A digital piano usually has 88 full-size keys. You can play anything from these pianos with 88-keys, but then the keyboard is about 5 feet long and it may be very awkward to carry them around, and if the keys are fully weighted, the piano will be heavy weighing about 675lbs. These types are usually best for stationary use and not for carrying from one place to another. If you need a portable keyboard for travelling, you should consider the 61-key keyboard, these are lightweight and can be used anywhere i.e. on a table, on a bed, etc. 76-key keyboards are also available but are, they offer only 15 more keys than a 61-key piano, not much of a difference.

Keyboard Action and Touch Response

The keyboard plays a crucial role on the digital piano and therefore it should be a high-quality build and feel realistic when you touch just like the acoustic traditional piano. The keyboard action depends on several factors including the key mechanism use in the digital piano. The ideal digital piano must have a fully-weighted hammer-action keyboard that is similar to the feel of the acoustic piano. The lower resister keys should have weight and then get lighter when you play the upper keys. Cheaper digital pianos will have about 88 keys that are semi-weighted and will feel different from the acoustic piano. Therefore, if you want to learn the piano and produce the best sound, weighted keys are a must on a digital piano. So when going to a piano store, make sure you try out several pianos to know how the keyboard action and touch respond.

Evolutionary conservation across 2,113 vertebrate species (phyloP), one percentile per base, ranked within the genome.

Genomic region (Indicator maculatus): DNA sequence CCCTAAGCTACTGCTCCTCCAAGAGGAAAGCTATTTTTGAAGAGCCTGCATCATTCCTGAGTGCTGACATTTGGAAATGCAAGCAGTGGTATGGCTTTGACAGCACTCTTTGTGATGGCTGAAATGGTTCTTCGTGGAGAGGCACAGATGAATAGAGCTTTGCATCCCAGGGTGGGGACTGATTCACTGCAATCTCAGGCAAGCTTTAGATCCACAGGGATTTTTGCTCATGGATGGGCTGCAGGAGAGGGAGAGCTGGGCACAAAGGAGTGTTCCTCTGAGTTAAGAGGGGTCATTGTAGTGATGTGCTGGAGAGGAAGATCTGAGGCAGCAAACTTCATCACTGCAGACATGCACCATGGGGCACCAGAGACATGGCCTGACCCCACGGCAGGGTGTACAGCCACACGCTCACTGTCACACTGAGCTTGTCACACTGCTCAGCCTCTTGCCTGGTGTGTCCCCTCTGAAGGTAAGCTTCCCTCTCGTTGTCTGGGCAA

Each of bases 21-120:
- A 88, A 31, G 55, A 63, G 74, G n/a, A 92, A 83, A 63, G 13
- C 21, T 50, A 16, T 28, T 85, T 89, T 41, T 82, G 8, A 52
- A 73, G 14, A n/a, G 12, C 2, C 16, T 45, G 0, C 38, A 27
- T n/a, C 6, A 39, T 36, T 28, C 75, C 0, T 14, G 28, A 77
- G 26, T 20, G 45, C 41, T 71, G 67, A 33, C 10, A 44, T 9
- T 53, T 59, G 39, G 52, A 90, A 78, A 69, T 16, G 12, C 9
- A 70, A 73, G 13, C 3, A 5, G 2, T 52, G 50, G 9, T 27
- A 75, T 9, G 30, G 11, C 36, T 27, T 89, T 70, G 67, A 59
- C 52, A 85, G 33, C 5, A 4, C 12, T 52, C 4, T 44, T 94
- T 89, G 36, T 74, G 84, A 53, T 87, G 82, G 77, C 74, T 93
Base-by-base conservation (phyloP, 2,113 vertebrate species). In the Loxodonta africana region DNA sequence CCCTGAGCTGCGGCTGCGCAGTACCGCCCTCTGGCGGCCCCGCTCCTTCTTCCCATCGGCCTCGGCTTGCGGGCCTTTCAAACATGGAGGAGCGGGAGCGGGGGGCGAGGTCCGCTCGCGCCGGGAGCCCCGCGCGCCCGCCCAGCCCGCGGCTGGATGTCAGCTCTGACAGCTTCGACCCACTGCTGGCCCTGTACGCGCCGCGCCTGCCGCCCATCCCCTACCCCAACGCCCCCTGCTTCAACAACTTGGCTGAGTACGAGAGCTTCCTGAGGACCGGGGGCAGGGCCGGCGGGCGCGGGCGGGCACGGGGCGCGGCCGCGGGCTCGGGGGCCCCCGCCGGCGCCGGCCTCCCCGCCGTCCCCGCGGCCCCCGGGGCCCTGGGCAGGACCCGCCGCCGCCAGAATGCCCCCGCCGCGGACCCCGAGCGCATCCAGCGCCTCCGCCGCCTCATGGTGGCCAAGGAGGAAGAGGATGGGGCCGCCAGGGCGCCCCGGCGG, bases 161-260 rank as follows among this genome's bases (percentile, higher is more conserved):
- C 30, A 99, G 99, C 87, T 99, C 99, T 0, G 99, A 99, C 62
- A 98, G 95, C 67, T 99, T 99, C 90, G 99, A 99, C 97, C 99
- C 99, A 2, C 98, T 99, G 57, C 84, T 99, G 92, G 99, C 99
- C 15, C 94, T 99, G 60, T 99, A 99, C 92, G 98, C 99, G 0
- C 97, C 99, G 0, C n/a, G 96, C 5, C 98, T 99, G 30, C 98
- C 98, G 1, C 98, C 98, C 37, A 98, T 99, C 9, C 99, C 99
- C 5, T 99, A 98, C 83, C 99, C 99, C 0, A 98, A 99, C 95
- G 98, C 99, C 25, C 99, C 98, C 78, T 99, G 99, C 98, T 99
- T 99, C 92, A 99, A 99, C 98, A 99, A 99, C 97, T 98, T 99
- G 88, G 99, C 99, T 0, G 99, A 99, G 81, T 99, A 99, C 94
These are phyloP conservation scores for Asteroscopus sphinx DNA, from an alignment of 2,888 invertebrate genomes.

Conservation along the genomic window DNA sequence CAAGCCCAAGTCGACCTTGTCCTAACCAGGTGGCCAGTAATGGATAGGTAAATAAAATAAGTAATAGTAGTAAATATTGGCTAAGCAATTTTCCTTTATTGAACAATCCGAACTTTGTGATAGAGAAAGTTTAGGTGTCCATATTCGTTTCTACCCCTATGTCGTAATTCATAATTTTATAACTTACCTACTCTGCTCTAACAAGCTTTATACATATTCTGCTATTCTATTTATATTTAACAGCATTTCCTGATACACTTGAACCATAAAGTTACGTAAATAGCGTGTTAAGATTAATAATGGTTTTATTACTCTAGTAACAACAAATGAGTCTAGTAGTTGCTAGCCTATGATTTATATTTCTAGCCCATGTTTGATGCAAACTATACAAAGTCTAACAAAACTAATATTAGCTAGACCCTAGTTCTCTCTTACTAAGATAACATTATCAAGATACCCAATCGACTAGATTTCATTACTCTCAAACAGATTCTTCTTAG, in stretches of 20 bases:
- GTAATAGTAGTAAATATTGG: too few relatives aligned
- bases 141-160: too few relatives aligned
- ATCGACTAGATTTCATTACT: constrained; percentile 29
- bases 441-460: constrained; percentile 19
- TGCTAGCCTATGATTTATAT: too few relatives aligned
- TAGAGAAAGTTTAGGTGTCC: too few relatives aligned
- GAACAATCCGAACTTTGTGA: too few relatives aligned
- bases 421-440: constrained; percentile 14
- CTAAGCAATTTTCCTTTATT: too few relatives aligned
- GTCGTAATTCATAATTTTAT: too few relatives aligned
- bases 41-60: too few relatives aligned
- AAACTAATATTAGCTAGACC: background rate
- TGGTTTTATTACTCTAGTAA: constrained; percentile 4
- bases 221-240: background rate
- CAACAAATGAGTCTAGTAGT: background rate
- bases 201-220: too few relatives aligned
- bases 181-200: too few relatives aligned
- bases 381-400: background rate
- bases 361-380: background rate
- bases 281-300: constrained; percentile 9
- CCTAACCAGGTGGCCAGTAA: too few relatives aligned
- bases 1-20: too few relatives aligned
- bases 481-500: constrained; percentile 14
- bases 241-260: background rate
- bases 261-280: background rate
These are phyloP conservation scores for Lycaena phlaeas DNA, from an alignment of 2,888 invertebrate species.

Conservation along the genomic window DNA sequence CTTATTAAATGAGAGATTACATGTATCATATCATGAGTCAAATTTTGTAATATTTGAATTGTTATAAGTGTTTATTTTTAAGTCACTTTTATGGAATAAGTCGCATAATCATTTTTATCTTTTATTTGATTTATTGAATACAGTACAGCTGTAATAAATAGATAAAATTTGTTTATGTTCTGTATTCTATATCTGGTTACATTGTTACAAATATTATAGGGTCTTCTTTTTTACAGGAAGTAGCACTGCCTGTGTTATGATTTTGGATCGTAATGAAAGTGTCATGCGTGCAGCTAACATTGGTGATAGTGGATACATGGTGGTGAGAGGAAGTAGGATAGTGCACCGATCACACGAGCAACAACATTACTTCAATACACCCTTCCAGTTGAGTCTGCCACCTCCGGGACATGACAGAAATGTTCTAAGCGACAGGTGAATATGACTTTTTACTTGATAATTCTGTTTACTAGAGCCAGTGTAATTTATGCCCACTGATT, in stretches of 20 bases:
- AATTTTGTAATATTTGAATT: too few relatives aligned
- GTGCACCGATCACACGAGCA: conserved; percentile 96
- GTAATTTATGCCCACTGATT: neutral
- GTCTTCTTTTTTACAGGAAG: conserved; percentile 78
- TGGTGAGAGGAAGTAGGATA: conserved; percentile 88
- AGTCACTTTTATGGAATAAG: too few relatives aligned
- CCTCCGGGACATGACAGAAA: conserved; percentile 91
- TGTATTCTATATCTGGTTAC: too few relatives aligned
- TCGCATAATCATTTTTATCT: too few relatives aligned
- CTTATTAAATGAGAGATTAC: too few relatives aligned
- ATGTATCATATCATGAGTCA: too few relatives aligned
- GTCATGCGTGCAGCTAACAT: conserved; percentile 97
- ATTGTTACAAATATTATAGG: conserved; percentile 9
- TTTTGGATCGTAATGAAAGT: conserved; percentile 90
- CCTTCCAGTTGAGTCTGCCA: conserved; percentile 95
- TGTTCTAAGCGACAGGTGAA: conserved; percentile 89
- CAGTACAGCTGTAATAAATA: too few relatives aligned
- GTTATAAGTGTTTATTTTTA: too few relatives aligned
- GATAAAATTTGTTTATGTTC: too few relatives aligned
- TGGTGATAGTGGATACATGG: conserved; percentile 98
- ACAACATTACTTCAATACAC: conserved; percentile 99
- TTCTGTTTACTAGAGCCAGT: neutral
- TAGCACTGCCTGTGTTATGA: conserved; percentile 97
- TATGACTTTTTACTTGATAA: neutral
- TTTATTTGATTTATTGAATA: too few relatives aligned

Number of Sound and Tones